Saturday, January 28, 2017

@ Home on the Range

Not everyone enjoys cooking. For most, it's something we do out of necessity. But now that our kids are grown, I've found that I don't mind cooking meals. After raising a family, making dinner for two is easy. My stove ,er, my range and I are old friends. I'm quick, too. With no fanfare at all, I can have a decent dinner prepared in twenty minutes or less.

My husband has a different approach. When planning a meal, he likes to announce his intentions a week or two ahead. "I'm going to make clam chowder soup," he'll say importantly.  The purchasing of the groceries requires serious planning. But after buying the food, days can go by before the actual meal is made. You see, he likes to spend a certain amount of time building himself up. He treats the event like he's embarking on a triathalon, or about to swim the English Channel. He prepares with lots of self talk. "This is going to be the best clam chowder EVER!' My job is to offer words of praise and keep the eye rolling to a strict mininum.

Prepping for the main event is everything. There is no time for the chef to tidy, or wash pots after each stage of the procedure. All his energy must be saved for the creation of his masterpiece. When dinner is finally ready, it's my job to do the drumroll, have plenty of backpats ready, and then simply enjoy dinner. The cleanup comes later.

His finest performance to date is a stew he made in Calgary for the Faktor family. Simmering bones, short ribs, and some kind of secret sauce were just a part of his recipe. My daughter said it was delicious. I'll take her word for it, since I wasn't there, and she had to clean the pots by herself. In the meantime, I'm looking forward to that clam chowder soup. It's due any day now. (light clapping, a mild cheer.)


Tuesday, January 10, 2017

Could I Get a Little Help Over Here?

 When I was kid, there were times when I realized I was not in charge of my situation. These moments would appear out of nowhere, like snakes hiding in the grass. This may be less true for children today, what with helicopter parenting and being tethered to the house.

When I was young, we were shoved out the door in the morning, either for school or for playing. If it was the latter, it was understood that you didn't have to come home until supper. A late return was encouraged by parents with too many kids. In those days, that was everybody.

Here is a list of things that worried me. Stray dogs, (which were everywhere,) unknown bullies, (because the ones you knew, you could avoid) running into a bear in the bush, and mud puddles. The last one was a fear born of experience, because I knew myself so well. To me, they were simply irresistible.

After a good downpour I'd be wearing my rubber boots and actively searching for trouble. There was a certain coyness to my approach, and I would feign surprise at the puddles appearing at the bottom of our back road. If I was with my sisters or brother, things had a way of turning out. But when I was alone, calamity usually struck. I would stomp around in the middle of the mud puddle, which was large enough to swallow a deer, until that epic moment when I would become completely glued into place, and unable to move either of my feet.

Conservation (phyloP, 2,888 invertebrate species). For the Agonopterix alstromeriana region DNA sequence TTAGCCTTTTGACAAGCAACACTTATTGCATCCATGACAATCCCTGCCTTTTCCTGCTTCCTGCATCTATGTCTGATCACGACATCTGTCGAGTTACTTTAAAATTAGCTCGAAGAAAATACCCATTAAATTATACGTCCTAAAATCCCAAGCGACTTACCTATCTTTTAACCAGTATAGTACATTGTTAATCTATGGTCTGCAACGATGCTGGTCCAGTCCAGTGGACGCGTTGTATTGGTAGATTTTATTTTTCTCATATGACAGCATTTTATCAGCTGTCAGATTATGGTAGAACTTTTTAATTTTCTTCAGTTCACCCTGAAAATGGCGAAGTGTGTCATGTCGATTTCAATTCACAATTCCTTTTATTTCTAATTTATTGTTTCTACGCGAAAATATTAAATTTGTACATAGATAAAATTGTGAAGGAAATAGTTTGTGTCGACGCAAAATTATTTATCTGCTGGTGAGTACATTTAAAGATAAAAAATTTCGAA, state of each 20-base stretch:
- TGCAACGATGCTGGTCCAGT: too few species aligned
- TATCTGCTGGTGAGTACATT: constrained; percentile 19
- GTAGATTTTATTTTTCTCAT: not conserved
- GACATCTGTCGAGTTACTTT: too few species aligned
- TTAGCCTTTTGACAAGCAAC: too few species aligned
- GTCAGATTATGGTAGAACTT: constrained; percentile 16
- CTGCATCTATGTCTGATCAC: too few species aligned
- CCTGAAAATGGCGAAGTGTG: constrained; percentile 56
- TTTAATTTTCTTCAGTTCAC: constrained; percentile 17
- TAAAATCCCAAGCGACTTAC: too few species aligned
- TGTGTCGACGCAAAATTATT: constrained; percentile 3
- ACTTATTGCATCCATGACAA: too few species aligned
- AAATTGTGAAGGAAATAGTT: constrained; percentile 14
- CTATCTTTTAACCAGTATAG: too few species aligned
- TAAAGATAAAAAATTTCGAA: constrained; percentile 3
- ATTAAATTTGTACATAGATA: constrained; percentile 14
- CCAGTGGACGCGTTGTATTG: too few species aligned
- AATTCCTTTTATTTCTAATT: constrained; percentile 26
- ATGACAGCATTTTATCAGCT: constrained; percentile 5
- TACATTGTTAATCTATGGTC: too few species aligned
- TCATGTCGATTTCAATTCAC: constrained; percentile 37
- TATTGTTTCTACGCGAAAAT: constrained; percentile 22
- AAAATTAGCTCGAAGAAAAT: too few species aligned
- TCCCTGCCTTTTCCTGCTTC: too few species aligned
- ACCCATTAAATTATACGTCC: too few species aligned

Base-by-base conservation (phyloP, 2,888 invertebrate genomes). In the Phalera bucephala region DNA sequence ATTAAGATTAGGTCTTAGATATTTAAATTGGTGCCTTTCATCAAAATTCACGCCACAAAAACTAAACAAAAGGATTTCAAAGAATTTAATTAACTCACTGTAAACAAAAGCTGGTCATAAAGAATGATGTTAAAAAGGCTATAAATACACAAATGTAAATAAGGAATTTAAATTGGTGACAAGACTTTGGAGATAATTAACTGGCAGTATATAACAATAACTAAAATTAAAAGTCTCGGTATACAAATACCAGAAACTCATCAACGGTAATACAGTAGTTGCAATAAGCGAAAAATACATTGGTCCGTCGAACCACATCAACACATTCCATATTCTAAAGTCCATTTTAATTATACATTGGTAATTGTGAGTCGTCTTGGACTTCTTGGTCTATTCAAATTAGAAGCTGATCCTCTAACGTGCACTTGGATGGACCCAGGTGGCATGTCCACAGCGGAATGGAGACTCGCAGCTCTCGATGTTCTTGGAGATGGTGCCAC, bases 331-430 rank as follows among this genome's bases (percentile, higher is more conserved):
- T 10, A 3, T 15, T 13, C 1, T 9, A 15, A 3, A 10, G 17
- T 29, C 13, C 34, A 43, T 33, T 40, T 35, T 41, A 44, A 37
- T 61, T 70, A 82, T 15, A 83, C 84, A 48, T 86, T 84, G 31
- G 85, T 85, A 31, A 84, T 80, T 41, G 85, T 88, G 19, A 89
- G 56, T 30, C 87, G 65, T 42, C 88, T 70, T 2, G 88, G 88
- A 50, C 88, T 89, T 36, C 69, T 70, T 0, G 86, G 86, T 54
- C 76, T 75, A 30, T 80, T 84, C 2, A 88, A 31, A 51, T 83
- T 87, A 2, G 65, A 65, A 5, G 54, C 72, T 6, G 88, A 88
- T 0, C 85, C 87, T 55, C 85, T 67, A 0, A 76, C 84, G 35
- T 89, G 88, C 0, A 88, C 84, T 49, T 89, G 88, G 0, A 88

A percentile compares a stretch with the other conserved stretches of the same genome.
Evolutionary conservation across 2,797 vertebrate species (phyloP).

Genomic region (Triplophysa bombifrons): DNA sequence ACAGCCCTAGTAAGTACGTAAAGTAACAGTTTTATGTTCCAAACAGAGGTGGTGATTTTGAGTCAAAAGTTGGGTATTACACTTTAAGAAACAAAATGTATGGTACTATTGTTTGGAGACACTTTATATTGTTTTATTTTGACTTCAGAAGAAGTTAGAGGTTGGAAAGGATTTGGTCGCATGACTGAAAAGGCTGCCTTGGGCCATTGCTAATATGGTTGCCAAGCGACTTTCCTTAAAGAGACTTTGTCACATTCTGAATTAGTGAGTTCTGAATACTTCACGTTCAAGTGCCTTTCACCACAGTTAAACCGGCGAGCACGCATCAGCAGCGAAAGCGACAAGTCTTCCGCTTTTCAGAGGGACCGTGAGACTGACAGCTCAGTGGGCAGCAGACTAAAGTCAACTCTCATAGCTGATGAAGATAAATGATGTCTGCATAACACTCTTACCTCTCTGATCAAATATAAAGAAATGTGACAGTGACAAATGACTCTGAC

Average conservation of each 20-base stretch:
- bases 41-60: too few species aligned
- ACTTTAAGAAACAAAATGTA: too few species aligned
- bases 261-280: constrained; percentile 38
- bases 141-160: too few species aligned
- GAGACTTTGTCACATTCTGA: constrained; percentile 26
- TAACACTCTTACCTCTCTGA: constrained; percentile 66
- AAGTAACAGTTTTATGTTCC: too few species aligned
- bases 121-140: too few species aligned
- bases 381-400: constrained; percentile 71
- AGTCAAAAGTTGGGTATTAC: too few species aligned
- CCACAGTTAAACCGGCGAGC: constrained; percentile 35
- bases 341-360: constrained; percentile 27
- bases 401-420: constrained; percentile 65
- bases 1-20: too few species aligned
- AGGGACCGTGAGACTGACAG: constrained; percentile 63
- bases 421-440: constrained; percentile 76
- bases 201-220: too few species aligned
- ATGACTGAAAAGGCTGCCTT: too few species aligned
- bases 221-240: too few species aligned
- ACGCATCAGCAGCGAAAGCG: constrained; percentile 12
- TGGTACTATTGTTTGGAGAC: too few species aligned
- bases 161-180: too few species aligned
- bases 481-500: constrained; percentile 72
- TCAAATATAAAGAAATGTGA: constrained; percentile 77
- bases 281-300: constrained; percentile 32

At this point, I'd look around casually, like everything was okay. I don't remember being approached by grownups, or even a car driving up the back alley. Picture a nine year old female, four feet tall and sixty pounds. It was simply impossible for me to pull my boots out of the muck. Eventually I'd jump out, leave them behind, and end up walking home in my socks, usually after doing a face plant. I'd return to the puddle with one irate parent or another so they could rescue my boots. In spite of that, I never refrained from my next, hopeful, mud puddle approach.

This story is not going to encourage helicopter parents to be less vigilant, but it should. The lessons learned during those lonely, stuck moments, or cautious approaches to a bush trail, or the exhilarating but scary walk to Phantom Lake, all helped me to see myself as a survivor. I might not do well, but I would do. Many times, I could rely on my siblings, or kids from the neighborhood, for help.They might pick on me at home, but out in the wild or on the long trek to Phantom, we had each other's backs.There was a code, and most kids followed it.

We were allowed to light fires, sword fight with sticks, balance on a board over a rolling barrel,) while my mother hollered, 'If you pinch your toes, don't come crying to me!') and raft across the pond behind what is now the Victoria Inn. The fear of drowning was overcome by the sense of victory, and the sheer fun of it all. Like women forgetting childbirth, I would leave behind the feelings of helplessness, and see myself as independent and victorious. Until the next birth...er, adventure.

And now I must apologize to my own children for the level of hovering, for the times I didn't trust in their common sense. (Full disclosure, this message may not apply to teenagers.) I'm sorry, kids. I hope you had fun, anyway. At least we lived by the bush. And if you did have the occasional crazy adventure, please share. I promise to be thrilled for you.